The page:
We have also raised the question, if accumulation of hamartin may be secondary to mutational alterations. Notably, LOH for the TSC1 or TSC2 locus has been described in 22% of 86 human lung cancer specimens . In another study more than one third of atypical adenomatous hyperplasia precursor lesions and 53% of concomitant adenocarcinomas displayed LOH on 9q. A substantial proportion of these harbored LOH at loci adjacent to the TSC1 gene . However, only one cell lines used in the present study revealed a TSC1 sequence alteration, i.e. the HCC-827 cell line (AC harboring an acquired mutation in the EGFR tyrosine kinase domain). This sequence alteration was represented by complex alterations in the close vicinity of the stop codon in exon 23 of TSC1. We suggest that this alteration is not functionally relevant as it is located beyond the critical tuberin interaction domain and as it does not result in a truncation of the protein.
Regardless of its possible pathogenic role, hamartin expression may provide as a prognostic marker. Clinical follow up data were available in nearly two third of the cases. As expected the histological tumor type strongly influenced the survival rates. The longest mean survival was observed in AC patients and the shortest in SCLC patients. Regarding TSC-related expression, SCC and SCLC patients revealed a poorer overall survival in hamartin positive cases. In contrast, no prognostic effect of hamartin expression could be observed for AC specimens. Differences regarding its prognostic value may also reflect different molecular pathways involved during carcinogenesis resp. therapeutic strategies. Nevertheless, other independent factors with a potential influence on survival that have recently been discussed could be considered, e.g. an overexpression of MTA3 gene in NSCLC as a risk factor on survival  or an overexpression of IMP3 as a predictor of aggressive tumor behavior . Further investigations in this direction should follow.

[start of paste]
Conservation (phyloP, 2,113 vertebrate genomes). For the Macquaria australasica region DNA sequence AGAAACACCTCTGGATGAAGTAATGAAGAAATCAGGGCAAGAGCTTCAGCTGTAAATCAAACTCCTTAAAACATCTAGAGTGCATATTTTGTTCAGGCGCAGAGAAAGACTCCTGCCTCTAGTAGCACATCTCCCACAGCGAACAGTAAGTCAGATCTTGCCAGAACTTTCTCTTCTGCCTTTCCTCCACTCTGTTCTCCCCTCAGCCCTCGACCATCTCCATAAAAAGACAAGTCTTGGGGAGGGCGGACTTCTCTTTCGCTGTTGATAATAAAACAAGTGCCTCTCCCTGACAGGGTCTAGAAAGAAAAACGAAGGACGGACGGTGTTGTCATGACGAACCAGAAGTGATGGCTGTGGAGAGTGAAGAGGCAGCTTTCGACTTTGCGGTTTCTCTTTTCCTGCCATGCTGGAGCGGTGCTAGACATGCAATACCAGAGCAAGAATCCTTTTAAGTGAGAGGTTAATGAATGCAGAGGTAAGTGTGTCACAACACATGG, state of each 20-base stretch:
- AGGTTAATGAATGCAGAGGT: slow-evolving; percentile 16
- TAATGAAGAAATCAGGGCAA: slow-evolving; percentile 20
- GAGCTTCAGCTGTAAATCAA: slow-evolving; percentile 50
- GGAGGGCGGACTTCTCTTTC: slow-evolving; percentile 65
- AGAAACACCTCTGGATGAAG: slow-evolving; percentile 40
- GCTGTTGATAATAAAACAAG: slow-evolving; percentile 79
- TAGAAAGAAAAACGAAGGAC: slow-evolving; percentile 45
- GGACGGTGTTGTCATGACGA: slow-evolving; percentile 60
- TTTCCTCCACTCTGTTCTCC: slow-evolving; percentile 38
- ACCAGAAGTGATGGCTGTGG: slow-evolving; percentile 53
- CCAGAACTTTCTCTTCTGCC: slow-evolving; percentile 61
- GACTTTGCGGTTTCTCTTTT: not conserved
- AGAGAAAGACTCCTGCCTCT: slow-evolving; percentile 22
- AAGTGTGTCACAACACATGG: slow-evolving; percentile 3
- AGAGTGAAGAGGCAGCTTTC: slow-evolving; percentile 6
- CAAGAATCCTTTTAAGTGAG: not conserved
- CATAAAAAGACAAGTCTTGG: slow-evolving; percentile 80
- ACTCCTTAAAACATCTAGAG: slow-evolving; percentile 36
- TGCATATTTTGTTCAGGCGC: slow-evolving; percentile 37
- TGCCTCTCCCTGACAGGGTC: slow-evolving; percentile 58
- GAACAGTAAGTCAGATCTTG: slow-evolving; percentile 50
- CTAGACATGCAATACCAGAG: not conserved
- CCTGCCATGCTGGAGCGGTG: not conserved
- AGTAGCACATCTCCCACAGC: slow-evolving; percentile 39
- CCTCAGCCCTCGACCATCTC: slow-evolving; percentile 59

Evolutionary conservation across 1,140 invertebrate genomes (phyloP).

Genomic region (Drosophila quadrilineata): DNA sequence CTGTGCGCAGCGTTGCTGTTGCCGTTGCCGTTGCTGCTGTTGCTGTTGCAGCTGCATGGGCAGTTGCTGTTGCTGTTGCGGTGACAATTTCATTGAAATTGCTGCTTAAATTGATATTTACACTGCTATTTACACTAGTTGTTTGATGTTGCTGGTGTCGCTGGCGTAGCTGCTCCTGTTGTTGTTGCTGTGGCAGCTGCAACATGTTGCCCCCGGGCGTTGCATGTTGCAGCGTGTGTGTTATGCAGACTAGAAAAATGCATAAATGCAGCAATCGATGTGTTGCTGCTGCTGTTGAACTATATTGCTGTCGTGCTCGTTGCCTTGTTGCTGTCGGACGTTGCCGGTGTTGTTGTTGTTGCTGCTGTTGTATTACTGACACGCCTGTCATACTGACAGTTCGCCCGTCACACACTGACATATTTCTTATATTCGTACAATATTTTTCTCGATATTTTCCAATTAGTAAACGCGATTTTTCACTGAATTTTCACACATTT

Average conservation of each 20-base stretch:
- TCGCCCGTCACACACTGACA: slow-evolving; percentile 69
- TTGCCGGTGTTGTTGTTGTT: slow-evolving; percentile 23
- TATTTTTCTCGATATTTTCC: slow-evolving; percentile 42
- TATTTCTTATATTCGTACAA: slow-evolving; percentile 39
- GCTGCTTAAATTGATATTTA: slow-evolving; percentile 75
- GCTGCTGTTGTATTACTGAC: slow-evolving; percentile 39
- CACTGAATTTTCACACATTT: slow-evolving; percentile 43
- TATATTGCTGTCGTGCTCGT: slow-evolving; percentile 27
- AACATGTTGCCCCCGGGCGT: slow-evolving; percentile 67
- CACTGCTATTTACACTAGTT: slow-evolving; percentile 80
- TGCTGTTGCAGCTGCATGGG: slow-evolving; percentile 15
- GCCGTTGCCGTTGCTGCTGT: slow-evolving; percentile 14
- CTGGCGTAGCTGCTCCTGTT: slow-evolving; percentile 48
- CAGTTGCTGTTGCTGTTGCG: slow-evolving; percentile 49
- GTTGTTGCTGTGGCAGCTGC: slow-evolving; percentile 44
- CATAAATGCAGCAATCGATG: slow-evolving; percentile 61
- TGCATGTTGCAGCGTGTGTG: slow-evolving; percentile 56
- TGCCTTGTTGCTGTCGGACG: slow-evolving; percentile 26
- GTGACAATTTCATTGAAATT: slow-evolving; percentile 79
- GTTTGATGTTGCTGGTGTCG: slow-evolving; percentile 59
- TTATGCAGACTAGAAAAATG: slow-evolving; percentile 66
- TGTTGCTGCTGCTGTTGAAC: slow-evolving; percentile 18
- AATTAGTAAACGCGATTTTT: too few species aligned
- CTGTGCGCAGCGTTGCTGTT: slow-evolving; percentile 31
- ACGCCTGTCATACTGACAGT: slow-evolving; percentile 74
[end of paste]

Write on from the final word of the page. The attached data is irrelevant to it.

In contrast, we could not reveal a prognostic influence of p-tuberin and p-mTOR. In another study focusing on NSCLC, positive cytoplasmic mTOR staining was associated with shorter survival . Furthermore, high mTOR expression has been claimed to be associated with a worse outcome in laryngeal squamous cell carcinomas that have been subjected to postoperative radiotherapy . The discrepancy between our results and the aforementioned studies may be due to the fact, that we recruited an antibody directed only against phosphorylated (i.e. activated) mTOR, implicating a limited comparability of these results. Furthermore, we have observed p-mTOR expression both in the cytoplasm and nucleus and the functional relevance of nuclear mTOR has yet to be elucidated. Classically, mTOR acts in the cytoplasm, but recent findings have supported compartment-specific mTOR functions in other subcellular compartments including the nucleus . The existence of a nuclear shuttling signal in mTOR has been postulated being essential for nuclear mTOR import . These findings fit well with our observations that p-mTOR was detected not only in the cytoplasm but also in the nucleus of tumor cells in immunohistochemical observations. Nuclear p-mTOR staining was found in 22.8% of AC, 35.5% of SCC and 16.3% of SCLC specimens. Thus, the different staining frequencies in the different tumor types may also reflect the compartment-dependant diversity of mTOR signaling. P-mTOR has also been assigned to aggressive histological variants of papillary thyroid carcinoma and, thus nuclear labeling of p-mTOR has been discussed to serve as a diagnostic and prognostic marker as well as a potential therapeutic target .